The unemployed and small business owners turn to ride-sharing apps to pay their billsMany who have lost jobs or are incurring huge loss in their businesses have joined the gig economy to earn a living, with the vast majority of them opting to work as riders on ride-sharing platforms.
Sitting on his parked motorbike beside an upscale restaurant in Lazimpat, Uttam Kumar Rai, his head bowed, stares intermittently at his smartphone’s Pathao app, a ride-sharing app.
It’s almost noon, and Rai has just completed a ride request from Boudha to Lazimpat. And until he gets a new ride request on the app, all Rai can do is wait.
After around 10 minutes of waiting, a ride request pops up. Rai is quick to accept it, and he speeds away.
On any given day, Rai, a full-time Pathao rider, takes anywhere between 12 to 15 rides. He starts early, around 8 am every day, and by the time he gets home in his rented accommodation in Kapan, it’s usually 7 pm.
Until a few months ago, Rai’s daily routine was completely different. He held a 9-5 job at a financial investment company, and it was only during his free time that he worked as a Pathao rider to make extra money.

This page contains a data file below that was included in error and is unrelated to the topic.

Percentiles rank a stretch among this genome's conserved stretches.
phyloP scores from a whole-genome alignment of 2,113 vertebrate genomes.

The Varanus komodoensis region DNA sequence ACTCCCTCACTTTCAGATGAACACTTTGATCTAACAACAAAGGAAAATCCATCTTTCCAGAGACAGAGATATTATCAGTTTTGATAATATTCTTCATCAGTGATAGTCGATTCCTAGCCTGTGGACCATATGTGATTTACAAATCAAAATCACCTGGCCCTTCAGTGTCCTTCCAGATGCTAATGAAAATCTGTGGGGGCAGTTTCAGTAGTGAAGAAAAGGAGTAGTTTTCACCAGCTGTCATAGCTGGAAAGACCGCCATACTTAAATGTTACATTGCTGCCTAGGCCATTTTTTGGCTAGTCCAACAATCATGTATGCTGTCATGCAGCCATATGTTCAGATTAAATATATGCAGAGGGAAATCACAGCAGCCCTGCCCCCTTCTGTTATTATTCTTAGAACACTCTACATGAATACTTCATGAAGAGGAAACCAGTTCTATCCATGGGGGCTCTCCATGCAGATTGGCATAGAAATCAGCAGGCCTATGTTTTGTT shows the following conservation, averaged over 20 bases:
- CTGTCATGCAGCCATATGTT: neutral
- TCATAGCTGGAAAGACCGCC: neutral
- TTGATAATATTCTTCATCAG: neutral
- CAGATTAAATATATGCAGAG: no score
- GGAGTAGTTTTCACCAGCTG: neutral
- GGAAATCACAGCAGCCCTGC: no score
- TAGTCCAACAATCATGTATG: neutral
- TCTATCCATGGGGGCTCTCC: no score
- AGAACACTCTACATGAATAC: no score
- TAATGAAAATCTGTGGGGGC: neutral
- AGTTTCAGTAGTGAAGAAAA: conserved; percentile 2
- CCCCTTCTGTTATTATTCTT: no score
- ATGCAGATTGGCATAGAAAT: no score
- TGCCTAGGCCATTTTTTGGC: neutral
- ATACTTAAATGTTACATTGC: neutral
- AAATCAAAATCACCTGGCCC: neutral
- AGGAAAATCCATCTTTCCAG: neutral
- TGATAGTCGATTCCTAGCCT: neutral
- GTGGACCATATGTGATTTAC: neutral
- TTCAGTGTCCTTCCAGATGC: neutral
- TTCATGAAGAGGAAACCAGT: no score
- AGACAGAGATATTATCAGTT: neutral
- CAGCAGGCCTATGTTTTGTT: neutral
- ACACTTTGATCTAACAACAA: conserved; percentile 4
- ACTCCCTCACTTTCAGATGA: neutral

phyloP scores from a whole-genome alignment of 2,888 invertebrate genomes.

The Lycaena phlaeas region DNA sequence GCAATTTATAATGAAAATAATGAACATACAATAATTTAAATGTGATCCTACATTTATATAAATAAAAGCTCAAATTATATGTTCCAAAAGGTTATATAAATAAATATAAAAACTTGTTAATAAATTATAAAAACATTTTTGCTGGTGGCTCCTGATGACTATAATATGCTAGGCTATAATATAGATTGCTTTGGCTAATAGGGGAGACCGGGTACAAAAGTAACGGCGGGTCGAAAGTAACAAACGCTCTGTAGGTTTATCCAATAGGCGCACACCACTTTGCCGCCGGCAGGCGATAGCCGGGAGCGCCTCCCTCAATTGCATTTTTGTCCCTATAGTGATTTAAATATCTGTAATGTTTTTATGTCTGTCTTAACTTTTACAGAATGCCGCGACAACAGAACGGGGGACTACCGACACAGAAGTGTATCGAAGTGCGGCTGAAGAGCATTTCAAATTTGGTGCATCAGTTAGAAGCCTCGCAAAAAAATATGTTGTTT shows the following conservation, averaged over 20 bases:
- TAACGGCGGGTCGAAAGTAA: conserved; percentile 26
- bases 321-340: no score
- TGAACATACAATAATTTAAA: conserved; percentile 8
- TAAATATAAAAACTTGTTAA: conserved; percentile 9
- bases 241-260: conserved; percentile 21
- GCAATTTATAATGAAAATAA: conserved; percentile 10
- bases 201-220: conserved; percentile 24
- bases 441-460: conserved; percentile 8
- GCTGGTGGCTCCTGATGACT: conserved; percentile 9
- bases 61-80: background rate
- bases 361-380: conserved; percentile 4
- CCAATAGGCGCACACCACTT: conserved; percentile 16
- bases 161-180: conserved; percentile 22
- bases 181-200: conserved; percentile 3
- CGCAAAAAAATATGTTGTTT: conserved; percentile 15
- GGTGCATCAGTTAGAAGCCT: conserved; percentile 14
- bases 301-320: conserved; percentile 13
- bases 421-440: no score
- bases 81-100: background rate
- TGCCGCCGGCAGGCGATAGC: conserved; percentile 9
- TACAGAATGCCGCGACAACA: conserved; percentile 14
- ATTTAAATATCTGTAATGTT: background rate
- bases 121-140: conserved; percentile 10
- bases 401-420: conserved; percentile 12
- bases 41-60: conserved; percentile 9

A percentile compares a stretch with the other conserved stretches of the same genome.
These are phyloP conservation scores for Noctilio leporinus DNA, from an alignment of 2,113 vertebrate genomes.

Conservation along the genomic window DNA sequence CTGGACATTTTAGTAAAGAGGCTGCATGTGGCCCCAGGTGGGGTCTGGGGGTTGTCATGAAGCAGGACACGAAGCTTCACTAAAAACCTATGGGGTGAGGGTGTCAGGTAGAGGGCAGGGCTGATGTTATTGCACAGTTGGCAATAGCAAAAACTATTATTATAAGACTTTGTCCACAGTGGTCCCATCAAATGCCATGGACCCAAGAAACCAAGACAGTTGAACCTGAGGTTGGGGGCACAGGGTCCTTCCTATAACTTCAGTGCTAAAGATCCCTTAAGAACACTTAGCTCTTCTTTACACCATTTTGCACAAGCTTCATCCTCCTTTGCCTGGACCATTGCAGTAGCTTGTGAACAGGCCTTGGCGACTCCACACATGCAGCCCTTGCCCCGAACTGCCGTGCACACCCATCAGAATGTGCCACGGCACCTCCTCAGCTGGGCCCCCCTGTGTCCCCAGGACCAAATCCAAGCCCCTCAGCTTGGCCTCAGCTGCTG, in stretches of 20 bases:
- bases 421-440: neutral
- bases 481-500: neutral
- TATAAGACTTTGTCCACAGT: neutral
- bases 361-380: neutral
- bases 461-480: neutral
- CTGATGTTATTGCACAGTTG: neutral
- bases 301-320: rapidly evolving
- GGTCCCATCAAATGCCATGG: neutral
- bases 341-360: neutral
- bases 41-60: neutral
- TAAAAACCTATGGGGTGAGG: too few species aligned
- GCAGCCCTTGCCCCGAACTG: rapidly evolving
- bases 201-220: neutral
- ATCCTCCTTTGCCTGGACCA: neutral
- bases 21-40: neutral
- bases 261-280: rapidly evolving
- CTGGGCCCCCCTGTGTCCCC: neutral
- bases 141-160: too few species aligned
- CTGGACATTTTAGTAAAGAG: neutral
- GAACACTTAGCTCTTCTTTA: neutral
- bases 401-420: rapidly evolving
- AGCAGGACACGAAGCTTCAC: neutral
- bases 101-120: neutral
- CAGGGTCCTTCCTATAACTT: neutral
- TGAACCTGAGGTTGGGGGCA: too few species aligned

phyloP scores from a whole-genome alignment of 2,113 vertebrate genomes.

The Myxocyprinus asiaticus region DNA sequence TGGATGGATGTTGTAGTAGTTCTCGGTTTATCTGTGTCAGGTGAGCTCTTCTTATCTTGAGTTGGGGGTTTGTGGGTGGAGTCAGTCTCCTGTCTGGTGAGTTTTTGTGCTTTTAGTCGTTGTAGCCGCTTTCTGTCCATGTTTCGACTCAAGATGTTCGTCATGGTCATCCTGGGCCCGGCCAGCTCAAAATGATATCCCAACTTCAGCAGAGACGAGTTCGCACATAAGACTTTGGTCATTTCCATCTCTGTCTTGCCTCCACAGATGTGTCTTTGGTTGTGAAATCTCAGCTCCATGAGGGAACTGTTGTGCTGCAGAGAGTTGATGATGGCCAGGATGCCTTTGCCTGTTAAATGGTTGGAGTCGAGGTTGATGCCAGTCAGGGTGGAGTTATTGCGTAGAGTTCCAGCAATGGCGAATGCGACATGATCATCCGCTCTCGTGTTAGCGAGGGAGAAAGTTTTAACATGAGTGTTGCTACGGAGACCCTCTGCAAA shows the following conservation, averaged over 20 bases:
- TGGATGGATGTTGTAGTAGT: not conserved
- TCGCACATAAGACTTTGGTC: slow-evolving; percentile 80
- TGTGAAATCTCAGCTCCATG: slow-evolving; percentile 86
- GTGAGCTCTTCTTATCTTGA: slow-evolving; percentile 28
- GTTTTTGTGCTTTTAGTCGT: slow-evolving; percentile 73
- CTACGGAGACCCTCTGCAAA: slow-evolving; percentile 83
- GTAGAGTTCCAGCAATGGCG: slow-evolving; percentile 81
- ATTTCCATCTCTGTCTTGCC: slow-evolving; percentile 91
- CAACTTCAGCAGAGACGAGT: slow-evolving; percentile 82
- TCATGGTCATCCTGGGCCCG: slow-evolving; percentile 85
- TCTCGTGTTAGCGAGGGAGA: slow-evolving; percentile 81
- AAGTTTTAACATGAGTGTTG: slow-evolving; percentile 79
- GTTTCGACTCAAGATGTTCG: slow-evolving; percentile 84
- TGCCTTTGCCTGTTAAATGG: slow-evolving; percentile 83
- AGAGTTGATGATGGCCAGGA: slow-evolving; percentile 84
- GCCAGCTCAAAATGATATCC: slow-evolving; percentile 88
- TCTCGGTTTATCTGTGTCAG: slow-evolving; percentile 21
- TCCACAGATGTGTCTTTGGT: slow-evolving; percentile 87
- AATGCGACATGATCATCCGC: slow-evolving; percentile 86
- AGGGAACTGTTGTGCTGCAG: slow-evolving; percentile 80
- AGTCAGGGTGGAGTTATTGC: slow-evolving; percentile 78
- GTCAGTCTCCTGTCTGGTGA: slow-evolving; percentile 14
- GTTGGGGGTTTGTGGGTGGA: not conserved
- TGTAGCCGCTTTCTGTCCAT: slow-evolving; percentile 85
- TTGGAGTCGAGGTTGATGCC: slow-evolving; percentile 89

But in February this year, says Rai, a disagreement with the company’s HR left him with no option but to quit. “I was told by the company’s HR that upon completing two years at the company, I would get a better contract. But when the time came, the HR reneged on the promise,” said Rai. “I felt disrespected and unappreciated, and I decided to resign.”
After putting in his papers, Rai started applying for jobs but before he could land one, the pandemic hit, and for months, Rai was left without a source of income.
When the lockdown loosened, Rai left for his village in Khotang and returned to Kathmandu only a month ago, and he has since been working full-time as a Pathao rider.
Rai’s case isn’t an outlier.
Ever since the lockdown loosened, many who have lost jobs and owners of small businesses that have been hit hard by the pandemic have joined the gig economy to earn a living, the vast majority of them opting to work as riders on ride-sharing platforms.
Data from ride-sharing apps like Pathao and Tootle show a huge surge in the number of new applicants wanting to sign up and work as riders in the midst of a pandemic.
Starting from June, Pathao, says the platform’s senior manager Shashank Shumsher Thapa, was inundated with queries from people wanting to sign up on the platform.
The situation was similar at Tootle.
“We were seeing anywhere between 80 to 100 new applicants daily,” said Sixit Bhatta, co-founder of Tootle.
But during the first few weeks following the lockdown, with many people reluctant to step outside their homes, demand for rides on ride-sharing platforms was low.
“Given the low demand, it didn’t make sense for us to accept new applicants because that would mean existing riders on the platform would end up getting much fewer rides,” said Thapa.
But soon, Pathao, says Thapa, started receiving messages from people saying how they have lost jobs, their businesses have suffered immensely and that they desperately need the gig as a rider to make a living with.